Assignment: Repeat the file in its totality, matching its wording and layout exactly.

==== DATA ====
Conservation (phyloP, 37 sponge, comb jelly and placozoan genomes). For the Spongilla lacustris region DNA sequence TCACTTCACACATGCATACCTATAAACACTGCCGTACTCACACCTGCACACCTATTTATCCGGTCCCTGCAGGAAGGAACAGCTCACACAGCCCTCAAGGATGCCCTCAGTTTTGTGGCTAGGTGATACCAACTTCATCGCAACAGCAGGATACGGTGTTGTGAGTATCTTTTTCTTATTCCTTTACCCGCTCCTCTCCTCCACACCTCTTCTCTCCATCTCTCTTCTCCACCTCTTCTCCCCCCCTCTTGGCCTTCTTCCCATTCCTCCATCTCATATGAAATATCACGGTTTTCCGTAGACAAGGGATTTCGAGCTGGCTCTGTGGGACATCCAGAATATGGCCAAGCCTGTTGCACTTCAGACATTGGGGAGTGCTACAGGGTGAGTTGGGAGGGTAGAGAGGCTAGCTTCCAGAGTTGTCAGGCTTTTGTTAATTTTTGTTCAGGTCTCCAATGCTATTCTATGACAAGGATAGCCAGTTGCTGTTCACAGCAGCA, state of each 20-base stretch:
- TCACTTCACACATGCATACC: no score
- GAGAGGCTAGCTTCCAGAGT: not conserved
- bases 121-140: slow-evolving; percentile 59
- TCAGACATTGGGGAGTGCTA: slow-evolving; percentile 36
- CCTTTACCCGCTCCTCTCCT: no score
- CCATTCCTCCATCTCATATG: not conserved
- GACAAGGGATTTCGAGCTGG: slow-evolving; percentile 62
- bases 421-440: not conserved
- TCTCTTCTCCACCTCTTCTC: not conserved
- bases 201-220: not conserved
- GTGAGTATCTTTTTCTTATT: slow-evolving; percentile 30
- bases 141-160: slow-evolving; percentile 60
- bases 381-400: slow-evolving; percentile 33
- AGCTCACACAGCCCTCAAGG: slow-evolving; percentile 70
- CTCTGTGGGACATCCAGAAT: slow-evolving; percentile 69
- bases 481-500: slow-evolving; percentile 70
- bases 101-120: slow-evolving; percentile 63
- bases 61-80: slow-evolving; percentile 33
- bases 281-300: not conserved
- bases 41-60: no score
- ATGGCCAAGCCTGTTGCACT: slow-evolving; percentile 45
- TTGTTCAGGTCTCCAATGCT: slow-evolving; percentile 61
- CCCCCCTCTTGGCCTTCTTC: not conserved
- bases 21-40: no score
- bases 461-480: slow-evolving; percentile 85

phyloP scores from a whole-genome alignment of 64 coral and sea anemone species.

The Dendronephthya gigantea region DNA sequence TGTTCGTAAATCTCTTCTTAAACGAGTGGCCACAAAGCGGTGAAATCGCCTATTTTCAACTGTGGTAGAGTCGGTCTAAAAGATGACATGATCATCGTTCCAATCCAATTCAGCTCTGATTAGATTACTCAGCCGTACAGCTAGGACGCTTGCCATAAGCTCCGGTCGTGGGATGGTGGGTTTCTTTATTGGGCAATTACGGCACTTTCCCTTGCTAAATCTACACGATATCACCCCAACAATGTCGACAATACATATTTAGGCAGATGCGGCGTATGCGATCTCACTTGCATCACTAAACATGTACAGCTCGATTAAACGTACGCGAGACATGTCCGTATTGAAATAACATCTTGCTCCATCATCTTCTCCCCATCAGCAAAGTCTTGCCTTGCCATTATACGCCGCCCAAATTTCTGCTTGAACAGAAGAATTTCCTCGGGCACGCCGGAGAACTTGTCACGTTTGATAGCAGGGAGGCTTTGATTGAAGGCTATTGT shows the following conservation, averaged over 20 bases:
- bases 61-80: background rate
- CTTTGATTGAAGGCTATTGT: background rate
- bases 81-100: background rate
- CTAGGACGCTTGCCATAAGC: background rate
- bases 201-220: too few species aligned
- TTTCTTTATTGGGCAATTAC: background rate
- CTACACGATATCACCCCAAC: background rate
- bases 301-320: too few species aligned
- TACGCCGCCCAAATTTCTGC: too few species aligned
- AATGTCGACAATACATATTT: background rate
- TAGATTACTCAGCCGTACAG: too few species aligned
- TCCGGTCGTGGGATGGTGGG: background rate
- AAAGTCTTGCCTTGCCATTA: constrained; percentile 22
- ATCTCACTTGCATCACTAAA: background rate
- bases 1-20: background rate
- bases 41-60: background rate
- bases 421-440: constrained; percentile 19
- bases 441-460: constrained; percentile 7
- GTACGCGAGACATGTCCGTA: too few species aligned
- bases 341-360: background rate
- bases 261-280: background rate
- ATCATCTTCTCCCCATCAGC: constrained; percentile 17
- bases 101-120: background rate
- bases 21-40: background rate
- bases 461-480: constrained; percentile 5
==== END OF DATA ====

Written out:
Conservation (phyloP, 37 sponge, comb jelly and placozoan genomes). For the Spongilla lacustris region DNA sequence TCACTTCACACATGCATACCTATAAACACTGCCGTACTCACACCTGCACACCTATTTATCCGGTCCCTGCAGGAAGGAACAGCTCACACAGCCCTCAAGGATGCCCTCAGTTTTGTGGCTAGGTGATACCAACTTCATCGCAACAGCAGGATACGGTGTTGTGAGTATCTTTTTCTTATTCCTTTACCCGCTCCTCTCCTCCACACCTCTTCTCTCCATCTCTCTTCTCCACCTCTTCTCCCCCCCTCTTGGCCTTCTTCCCATTCCTCCATCTCATATGAAATATCACGGTTTTCCGTAGACAAGGGATTTCGAGCTGGCTCTGTGGGACATCCAGAATATGGCCAAGCCTGTTGCACTTCAGACATTGGGGAGTGCTACAGGGTGAGTTGGGAGGGTAGAGAGGCTAGCTTCCAGAGTTGTCAGGCTTTTGTTAATTTTTGTTCAGGTCTCCAATGCTATTCTATGACAAGGATAGCCAGTTGCTGTTCACAGCAGCA, state of each 20-base stretch:
- TCACTTCACACATGCATACC: no score
- GAGAGGCTAGCTTCCAGAGT: not conserved
- bases 121-140: slow-evolving; percentile 59
- TCAGACATTGGGGAGTGCTA: slow-evolving; percentile 36
- CCTTTACCCGCTCCTCTCCT: no score
- CCATTCCTCCATCTCATATG: not conserved
- GACAAGGGATTTCGAGCTGG: slow-evolving; percentile 62
- bases 421-440: not conserved
- TCTCTTCTCCACCTCTTCTC: not conserved
- bases 201-220: not conserved
- GTGAGTATCTTTTTCTTATT: slow-evolving; percentile 30
- bases 141-160: slow-evolving; percentile 60
- bases 381-400: slow-evolving; percentile 33
- AGCTCACACAGCCCTCAAGG: slow-evolving; percentile 70
- CTCTGTGGGACATCCAGAAT: slow-evolving; percentile 69
- bases 481-500: slow-evolving; percentile 70
- bases 101-120: slow-evolving; percentile 63
- bases 61-80: slow-evolving; percentile 33
- bases 281-300: not conserved
- bases 41-60: no score
- ATGGCCAAGCCTGTTGCACT: slow-evolving; percentile 45
- TTGTTCAGGTCTCCAATGCT: slow-evolving; percentile 61
- CCCCCCTCTTGGCCTTCTTC: not conserved
- bases 21-40: no score
- bases 461-480: slow-evolving; percentile 85

phyloP scores from a whole-genome alignment of 64 coral and sea anemone species.

The Dendronephthya gigantea region DNA sequence TGTTCGTAAATCTCTTCTTAAACGAGTGGCCACAAAGCGGTGAAATCGCCTATTTTCAACTGTGGTAGAGTCGGTCTAAAAGATGACATGATCATCGTTCCAATCCAATTCAGCTCTGATTAGATTACTCAGCCGTACAGCTAGGACGCTTGCCATAAGCTCCGGTCGTGGGATGGTGGGTTTCTTTATTGGGCAATTACGGCACTTTCCCTTGCTAAATCTACACGATATCACCCCAACAATGTCGACAATACATATTTAGGCAGATGCGGCGTATGCGATCTCACTTGCATCACTAAACATGTACAGCTCGATTAAACGTACGCGAGACATGTCCGTATTGAAATAACATCTTGCTCCATCATCTTCTCCCCATCAGCAAAGTCTTGCCTTGCCATTATACGCCGCCCAAATTTCTGCTTGAACAGAAGAATTTCCTCGGGCACGCCGGAGAACTTGTCACGTTTGATAGCAGGGAGGCTTTGATTGAAGGCTATTGT shows the following conservation, averaged over 20 bases:
- bases 61-80: background rate
- CTTTGATTGAAGGCTATTGT: background rate
- bases 81-100: background rate
- CTAGGACGCTTGCCATAAGC: background rate
- bases 201-220: too few species aligned
- TTTCTTTATTGGGCAATTAC: background rate
- CTACACGATATCACCCCAAC: background rate
- bases 301-320: too few species aligned
- TACGCCGCCCAAATTTCTGC: too few species aligned
- AATGTCGACAATACATATTT: background rate
- TAGATTACTCAGCCGTACAG: too few species aligned
- TCCGGTCGTGGGATGGTGGG: background rate
- AAAGTCTTGCCTTGCCATTA: constrained; percentile 22
- ATCTCACTTGCATCACTAAA: background rate
- bases 1-20: background rate
- bases 41-60: background rate
- bases 421-440: constrained; percentile 19
- bases 441-460: constrained; percentile 7
- GTACGCGAGACATGTCCGTA: too few species aligned
- bases 341-360: background rate
- bases 261-280: background rate
- ATCATCTTCTCCCCATCAGC: constrained; percentile 17
- bases 101-120: background rate
- bases 21-40: background rate
- bases 461-480: constrained; percentile 5